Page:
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Can You Take Out a Life Insurance Policy on Anyone?

Life Insurance
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Business partners discuss whether or not they can take out a life insurance policy on anyone

People sometimes think of life insurance as something to buy for yourself to help protect loved ones after you die. But can you use insurance to help protect yourself if someone else dies? Understanding life insurance and who you can take out policies on could help you plan for the future. Can you take out a life insurance policy on anyone? Depending on the circumstances, you might have options that could benefit you, your loved ones or even your business.

Who Can You Take Out Life Insurance On?

A traditional use of life insurance is to help protect a family against financial hardship after the loss of a parent, whether the parent earns income or not. However, life insurance could be useful in a variety of other situations. The underlying concept is the same: If someone dies, survivors are likely to experience financial challenges and other complications. Money from a life insurance death benefit can help survivors reduce the financial impact.

While people traditionally purchase a policy for themselves or a spouse to help benefit their immediate family, you can also purchase a life insurance policy on other people. Can you take out a life insurance policy on anyone you see on the street? No, but you might be able to buy life insurance on people who affect you and your loved ones.

What Is Insurable Interest & How Does It Work?

Insurance companies need to verify that you have an "insurable interest" in someone you're buying life insurance for. Put another way, you need to show that you would encounter some sort of loss if the insured person dies. For example, if your spouse dies, that person's income goes away, or it may be harder to handle household duties such as caring for children (and everything else that goes on in a household). As a result, you would endure a loss — both emotional and financial — when your spouse passes away.

Family Members

If a child dies, you may experience a financial loss, as you likely have to pay for final expenses, as well as medical bills or other related costs. The same goes for a parent. You may need help covering outstanding debts, medical expenses, burial costs or other financial responsibilities that may fall to you after they die. If you're receiving — or expecting to receive — financial support from a parent, their death could also affect your finances. In fact, the death of a parent might leave you responsible for supporting other family members (a surviving parent, siblings or others), so a life insurance policy could help.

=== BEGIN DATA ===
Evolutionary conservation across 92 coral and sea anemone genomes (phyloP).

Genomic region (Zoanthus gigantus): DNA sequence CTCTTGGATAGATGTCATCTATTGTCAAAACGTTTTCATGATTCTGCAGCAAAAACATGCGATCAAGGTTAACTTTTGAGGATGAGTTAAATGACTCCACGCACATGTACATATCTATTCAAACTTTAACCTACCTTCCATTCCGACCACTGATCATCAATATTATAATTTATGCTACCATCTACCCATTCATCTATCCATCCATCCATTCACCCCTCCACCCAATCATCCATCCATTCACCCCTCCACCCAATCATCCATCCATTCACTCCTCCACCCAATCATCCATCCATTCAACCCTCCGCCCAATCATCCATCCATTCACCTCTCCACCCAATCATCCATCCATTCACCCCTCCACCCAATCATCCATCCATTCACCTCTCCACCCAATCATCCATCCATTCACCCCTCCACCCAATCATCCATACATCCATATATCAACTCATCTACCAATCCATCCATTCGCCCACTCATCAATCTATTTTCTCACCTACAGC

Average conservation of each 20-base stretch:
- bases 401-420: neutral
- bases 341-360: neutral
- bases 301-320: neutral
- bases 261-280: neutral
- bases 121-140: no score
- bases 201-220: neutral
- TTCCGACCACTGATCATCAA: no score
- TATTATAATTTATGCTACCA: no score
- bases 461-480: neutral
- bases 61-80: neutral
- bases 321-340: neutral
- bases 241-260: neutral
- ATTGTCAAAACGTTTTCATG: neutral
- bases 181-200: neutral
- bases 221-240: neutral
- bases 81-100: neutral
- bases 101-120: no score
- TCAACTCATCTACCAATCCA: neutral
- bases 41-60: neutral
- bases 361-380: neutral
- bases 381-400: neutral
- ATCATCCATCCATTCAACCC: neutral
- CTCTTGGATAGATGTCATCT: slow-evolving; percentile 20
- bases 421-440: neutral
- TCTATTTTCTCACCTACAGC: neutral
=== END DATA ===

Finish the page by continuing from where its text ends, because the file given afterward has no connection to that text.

Non-Family Members

What if the death of someone outside your family could affect you financially? If you can show a legitimate loss would result from someone else's death, you might be able to buy a policy on them.

Business partners are one common example. If you're in business with someone, their ongoing contributions of time and energy (and possibly money) are likely linked to your success. If your partner dies, are you able to fill their shoes? You might not have the time, skills or resources to do what they do — that's why you're in a partnership. In such a situation, you may have an insurable interest on your business partner, so it may be possible to buy life insurance on their life.

What Happens When You Purchase Life Insurance on Someone Else?

When you take out a life insurance policy on someone, the insurance company needs to review the insured person's health history and other details. To complete that task, the individual being insured will need to answer some basic questions and may need to undergo a medical exam. The proposed insured will need to sign the application to confirm the health history provided and to consent to insurance coverage on his or her life. So, while you can likely purchase life insurance on anybody you have an insurable interest in, you also need their participation to purchase the policy.

The Bottom Line

Life insurance can provide a valuable financial cushion when someone dies. It's easy to understand how families might use life insurance to help protect against financial difficulties when a parent dies, but there may be other situations where insuring others provides benefits, such as family members or business partners. If there's a chance you could face financial hardship after the death of someone, such as a family member or business partner, you may want to consider exploring the different types of life insurance. For more information, consider speaking with a financial representative.

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IMPORTANT DISCLOSURES
Information provided is general and educational in nature, and all products or services discussed may not be provided by Western & Southern Financial Group or its member companies (“the Company”). The information is not intended to be, and should not be construed as, legal or tax advice. The Company does not provide legal or tax advice. Laws of a specific state or laws relevant to a particular situation may affect the applicability, accuracy, or completeness of this information. Federal and state laws and regulations are complex and are subject to change. The Company makes no warranties with regard to the information or results obtained by its use. The Company disclaims any liability arising out of your use of, or reliance on, the information. Consult an attorney or tax advisor regarding your specific legal or tax situation.